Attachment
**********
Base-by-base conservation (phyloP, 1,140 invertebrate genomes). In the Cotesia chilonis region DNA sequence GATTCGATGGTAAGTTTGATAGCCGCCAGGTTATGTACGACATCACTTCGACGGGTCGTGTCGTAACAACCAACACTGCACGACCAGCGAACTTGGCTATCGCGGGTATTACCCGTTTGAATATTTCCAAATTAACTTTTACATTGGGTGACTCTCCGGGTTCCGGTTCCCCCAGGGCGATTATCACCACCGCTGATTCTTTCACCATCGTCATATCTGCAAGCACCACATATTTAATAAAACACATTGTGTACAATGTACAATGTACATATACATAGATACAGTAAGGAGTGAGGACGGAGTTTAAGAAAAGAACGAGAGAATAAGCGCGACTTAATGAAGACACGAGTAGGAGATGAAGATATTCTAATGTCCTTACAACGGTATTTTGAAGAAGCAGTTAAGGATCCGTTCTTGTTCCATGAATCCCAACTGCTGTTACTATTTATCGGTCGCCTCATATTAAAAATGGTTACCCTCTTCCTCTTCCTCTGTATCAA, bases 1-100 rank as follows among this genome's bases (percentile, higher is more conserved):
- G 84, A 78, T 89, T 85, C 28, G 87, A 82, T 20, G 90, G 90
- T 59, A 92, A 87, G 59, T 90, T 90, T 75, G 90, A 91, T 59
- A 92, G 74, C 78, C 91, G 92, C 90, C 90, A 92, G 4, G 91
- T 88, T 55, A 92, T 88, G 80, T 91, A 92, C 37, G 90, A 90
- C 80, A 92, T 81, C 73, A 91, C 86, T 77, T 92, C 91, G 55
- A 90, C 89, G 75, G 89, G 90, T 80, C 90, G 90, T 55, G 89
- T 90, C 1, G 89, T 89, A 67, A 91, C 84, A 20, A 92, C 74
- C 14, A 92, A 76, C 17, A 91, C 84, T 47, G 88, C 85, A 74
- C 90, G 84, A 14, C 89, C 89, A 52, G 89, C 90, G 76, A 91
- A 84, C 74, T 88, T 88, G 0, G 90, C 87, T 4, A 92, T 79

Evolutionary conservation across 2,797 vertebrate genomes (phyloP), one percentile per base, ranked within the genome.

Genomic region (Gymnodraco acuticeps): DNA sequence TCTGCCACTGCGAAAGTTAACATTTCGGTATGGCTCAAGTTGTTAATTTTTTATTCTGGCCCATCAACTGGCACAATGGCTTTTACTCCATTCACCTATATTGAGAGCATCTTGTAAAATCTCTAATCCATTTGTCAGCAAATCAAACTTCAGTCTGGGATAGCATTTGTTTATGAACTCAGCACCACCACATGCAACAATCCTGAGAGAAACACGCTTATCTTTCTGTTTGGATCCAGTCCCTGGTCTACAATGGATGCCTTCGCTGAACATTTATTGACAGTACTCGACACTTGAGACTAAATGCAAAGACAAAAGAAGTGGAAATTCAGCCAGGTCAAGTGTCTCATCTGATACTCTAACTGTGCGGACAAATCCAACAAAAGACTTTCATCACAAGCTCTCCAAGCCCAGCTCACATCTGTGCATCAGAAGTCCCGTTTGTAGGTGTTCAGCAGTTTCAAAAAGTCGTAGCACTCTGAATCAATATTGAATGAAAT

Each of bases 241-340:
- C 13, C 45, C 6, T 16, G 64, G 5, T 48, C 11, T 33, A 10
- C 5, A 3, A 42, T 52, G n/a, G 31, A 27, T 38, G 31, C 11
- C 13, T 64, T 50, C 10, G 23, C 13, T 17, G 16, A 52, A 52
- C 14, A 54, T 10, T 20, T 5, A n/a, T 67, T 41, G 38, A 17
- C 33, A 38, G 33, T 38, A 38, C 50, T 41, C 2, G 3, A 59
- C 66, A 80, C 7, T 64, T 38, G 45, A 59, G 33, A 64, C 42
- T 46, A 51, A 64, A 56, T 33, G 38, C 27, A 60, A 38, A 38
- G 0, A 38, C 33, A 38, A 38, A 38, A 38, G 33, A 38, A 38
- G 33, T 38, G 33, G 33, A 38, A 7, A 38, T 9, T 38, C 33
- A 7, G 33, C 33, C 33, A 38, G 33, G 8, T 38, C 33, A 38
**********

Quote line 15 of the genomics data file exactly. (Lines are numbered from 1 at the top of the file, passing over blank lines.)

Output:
- C 13, C 45, C 6, T 16, G 64, G 5, T 48, C 11, T 33, A 10